FLINT, Michigan — As the crowd streams into Berston Field House on Thursday hoping for a glimpse of the cellist of all cellists, they will be presented first with a piece of art, a piece of history, a piece of Flint.
If they happen to glance up.
There, above the central stairway within the storied walls of Berston is a mural, one of many throughout Flint by acclaimed Lavarne Ross
painter Lavarne Ross, born and raised in Flint and famous for his portrayal of life for African-Americans past and present.
You can see an old Flint community pool and the bulldozers that did away with it. You can see Flint history and you can see Flint’s scars and fortitude.
“I am a messenger of the time period I live in,” Ross explains in a new video created through a collaboration between independent community news outlets Flint Beat and Flintside as part of an exhibit in “Flint Voices: Culture, Community, and Resilience.”
Produced by local photographer and videographer Mike Naddeo, the video will be shown during the “Flint Voices” event from 4-6 p.m. Thursday, Feb. 28, at Berston Field House, hosted by Yo-Yo Ma as part of his Day of Action in Flint.
The artists' words are profound. Their demand for authentic voice is relentless. Their love, criticism, and pride in Flint is raw. Their vision is for more. Their vision is to be heard.
Lavarne Ross is a famed painter whose murals are on display at Berston Field House and throughout the Flint community.
“My son calls me a historian. I like painting people and stories. My paintings are about the people I meet and the area where I grew up in Flint. … That’s what’s important to me that the north side of Flint is not relegated to a state of nothingness. My Flint consisted of an area, as an African-American, between north Saginaw Street and the Flint River, Carpenter road and Fifth Avenue. We were a city within a city. We had our own businesses, restaurants, barbershops. We had everything we needed within that city.
“Over the years watching it disappear … I felt I was obligated to log it in a way that it wouldn’t be forgotten. … I love Flint. I just don’t like what it has become. … What I want is a dream, an impossible dream. Flint will never be what it used to be.”
Ira DorseyIra Dorsey is a founding member of the rap group the Dayton Family who continues to organize community events and mentor Flint youth.
“Music actually saved my life in a lot of ways. I mean, Growing up in Flint I was involved in a lot of negative activity as a young man. Once I found music it gave me something to devote my energy into and it gave me something where I could make some money. I didn’t have to be on the streets trying to struggle to come up with money selling drugs and doing those things. Music literally saved my life. That’s what my art did for me.”
How would he describe Flint people? “Relentless, strong, resilient, confident. Flint people, we don’t quit. We chase a dream. Everywhere I’ve been I ain’t ever met people really with the character of Flint people.”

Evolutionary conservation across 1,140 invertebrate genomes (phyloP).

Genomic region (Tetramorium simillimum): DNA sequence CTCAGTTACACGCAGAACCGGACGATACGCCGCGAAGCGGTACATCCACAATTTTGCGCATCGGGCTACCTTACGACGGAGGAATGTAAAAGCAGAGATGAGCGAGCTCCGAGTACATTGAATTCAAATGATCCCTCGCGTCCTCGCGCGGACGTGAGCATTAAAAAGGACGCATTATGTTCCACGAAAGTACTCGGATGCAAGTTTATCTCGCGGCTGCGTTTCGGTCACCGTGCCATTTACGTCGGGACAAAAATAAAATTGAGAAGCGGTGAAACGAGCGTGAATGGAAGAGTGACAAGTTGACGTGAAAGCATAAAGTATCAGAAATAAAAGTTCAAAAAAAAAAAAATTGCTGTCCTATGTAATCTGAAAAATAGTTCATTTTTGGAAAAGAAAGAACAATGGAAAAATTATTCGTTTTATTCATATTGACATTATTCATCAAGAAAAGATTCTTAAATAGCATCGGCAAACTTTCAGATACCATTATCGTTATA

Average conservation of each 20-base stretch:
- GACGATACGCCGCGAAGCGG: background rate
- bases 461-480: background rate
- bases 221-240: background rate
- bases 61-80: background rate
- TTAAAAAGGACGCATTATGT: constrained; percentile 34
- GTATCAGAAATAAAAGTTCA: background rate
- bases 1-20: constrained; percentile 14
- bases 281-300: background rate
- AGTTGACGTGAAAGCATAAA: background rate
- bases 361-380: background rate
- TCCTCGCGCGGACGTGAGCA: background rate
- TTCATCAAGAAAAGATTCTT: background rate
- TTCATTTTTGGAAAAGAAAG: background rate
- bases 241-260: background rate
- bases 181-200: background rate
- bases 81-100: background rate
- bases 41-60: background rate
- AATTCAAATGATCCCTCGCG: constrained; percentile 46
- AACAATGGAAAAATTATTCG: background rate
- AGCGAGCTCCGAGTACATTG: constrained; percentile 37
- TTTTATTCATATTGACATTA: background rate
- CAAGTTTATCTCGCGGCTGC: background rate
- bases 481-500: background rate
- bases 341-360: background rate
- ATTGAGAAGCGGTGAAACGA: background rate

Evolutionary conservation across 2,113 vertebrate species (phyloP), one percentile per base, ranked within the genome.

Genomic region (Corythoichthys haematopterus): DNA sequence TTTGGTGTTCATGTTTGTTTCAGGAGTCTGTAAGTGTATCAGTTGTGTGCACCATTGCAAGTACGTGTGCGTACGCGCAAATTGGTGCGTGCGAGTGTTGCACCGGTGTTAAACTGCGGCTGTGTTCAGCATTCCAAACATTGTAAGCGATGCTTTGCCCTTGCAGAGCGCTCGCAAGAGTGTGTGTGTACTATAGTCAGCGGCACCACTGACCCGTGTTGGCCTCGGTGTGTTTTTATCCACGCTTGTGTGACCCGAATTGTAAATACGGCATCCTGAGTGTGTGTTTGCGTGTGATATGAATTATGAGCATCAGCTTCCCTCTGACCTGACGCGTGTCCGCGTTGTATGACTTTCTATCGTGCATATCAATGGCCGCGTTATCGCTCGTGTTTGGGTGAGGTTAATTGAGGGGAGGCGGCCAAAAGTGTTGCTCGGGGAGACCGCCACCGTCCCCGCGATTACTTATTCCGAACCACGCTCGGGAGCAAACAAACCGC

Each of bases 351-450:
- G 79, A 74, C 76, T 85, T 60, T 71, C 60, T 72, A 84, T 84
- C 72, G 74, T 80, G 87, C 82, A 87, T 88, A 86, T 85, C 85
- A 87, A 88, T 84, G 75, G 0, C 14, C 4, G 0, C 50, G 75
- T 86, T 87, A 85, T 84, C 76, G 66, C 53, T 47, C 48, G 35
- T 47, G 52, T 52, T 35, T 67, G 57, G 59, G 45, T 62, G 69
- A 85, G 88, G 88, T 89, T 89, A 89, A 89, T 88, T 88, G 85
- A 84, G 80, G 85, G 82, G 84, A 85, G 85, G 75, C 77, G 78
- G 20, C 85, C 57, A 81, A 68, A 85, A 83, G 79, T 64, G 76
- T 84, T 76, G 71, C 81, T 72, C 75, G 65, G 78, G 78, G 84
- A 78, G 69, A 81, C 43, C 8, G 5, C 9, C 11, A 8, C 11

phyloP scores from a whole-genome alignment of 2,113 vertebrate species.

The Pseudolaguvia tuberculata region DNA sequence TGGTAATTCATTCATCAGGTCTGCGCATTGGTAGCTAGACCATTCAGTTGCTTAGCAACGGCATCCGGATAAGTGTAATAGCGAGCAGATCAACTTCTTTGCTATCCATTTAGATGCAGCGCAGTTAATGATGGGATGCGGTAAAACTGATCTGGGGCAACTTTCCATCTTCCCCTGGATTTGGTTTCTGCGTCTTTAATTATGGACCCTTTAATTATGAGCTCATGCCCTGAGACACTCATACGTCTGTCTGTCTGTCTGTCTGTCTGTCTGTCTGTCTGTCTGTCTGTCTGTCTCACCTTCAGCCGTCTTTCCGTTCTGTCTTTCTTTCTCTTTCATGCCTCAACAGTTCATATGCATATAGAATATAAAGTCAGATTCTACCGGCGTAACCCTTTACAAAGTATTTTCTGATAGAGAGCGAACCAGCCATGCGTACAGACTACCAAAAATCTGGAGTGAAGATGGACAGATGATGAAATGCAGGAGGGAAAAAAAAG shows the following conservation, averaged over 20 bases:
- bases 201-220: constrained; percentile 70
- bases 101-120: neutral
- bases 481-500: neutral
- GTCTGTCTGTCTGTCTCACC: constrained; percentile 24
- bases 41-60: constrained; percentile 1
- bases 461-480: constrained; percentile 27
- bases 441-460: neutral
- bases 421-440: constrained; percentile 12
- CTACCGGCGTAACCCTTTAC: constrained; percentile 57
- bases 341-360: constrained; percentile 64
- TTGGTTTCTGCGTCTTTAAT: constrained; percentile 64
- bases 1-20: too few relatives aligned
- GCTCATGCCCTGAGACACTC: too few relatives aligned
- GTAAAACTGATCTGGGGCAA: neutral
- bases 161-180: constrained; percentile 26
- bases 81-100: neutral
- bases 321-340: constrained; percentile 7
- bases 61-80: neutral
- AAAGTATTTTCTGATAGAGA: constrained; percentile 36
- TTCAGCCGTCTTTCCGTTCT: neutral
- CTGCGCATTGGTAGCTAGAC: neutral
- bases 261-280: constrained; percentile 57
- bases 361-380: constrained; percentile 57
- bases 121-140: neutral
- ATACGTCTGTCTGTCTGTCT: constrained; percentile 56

Sandra Branch is a painter and muralist, founder of Gallery on the Go and artist in residence for the Flint Public Art Project.
“We’re not stuck with being a victim in Flint anymore. We’re showing and showcasing our talents. … We can introduce a lot of culture through art, and that, in and of itself, empowers these children to know they come from something other than blight and what people would tag as being a victim.
“We’re not victims. We’re rich with culture. Rich with possibilities.”
Amber Hasan is a spoken word and hip-hop artist also known as Loud Mouth Ghetto Girl. She is also an author and co-owner of The Oil Shop on Flint’s northside.Amber Hasan
“Spoken word is a tool for empowerment. The worst thing anyone can have happen to them is to not have their story, or their truth, be told. … That’s one of the most amazing gifts I’ve been given, is to be able to be a voice. … I’m just as hood as I am educated. I have those dualities. I’m not just one thing that you can put into a box.”
“I don’t have to change my voice to be a pleaser. I don’t have to quiet my opinions. I don’t have to do anything to make other people comfortable. … Artists, no matter if we want to or not, we are always community activists. We are always organizers, even if we don’t try to be, just by the nature of what we do. If you are being authentic within your art, you are in some way going to be an activist.”
Charles WinfreyCharles Winfrey is executive director of The NEW McCree Theatre and a playwright.
“We can speak truth to power. We can use theatre to really embrace our own culture and our own identity. … If we don’t tell our story we can’t really trust no one else to do it. We’ve got to learn when we allow other people to tell our story, the stories doesn’t always come out to be true and factual and honest.”
“I think we’ve demonstrated that the arts are for everyone and unlike in the past when it was sort of like an elitist kind of endeavor. Over the years that has changed, so that everyone now feels that they can embrace the arts and the arts can become a significant part of their lives.”
Maryum Rasool is executive director of the Sylvester Broome Empowerment Village, a place where arts and arts education are used to empower children.
“Flint and its resilience. That’s a term we hear a lot: ‘Flint is so resilient.’ We conquered that water crisis. We conquered GM leaving us. We conquered this. We conquered that. Flint is resilient. I’m not going to take that word away, but we’re so much more.
“We’re not just about overcoming the negative things that happen in Flint. We’re about community. We’re proud. We’re strong. We’re smart. … Yes there are challenges in Flint, and yes we are resilient, but there is more to us than just overcoming our challenges. Inherently I think we are a community that really pulls together and supports one another. There’s a lot to flint that I feel needs to be shared.”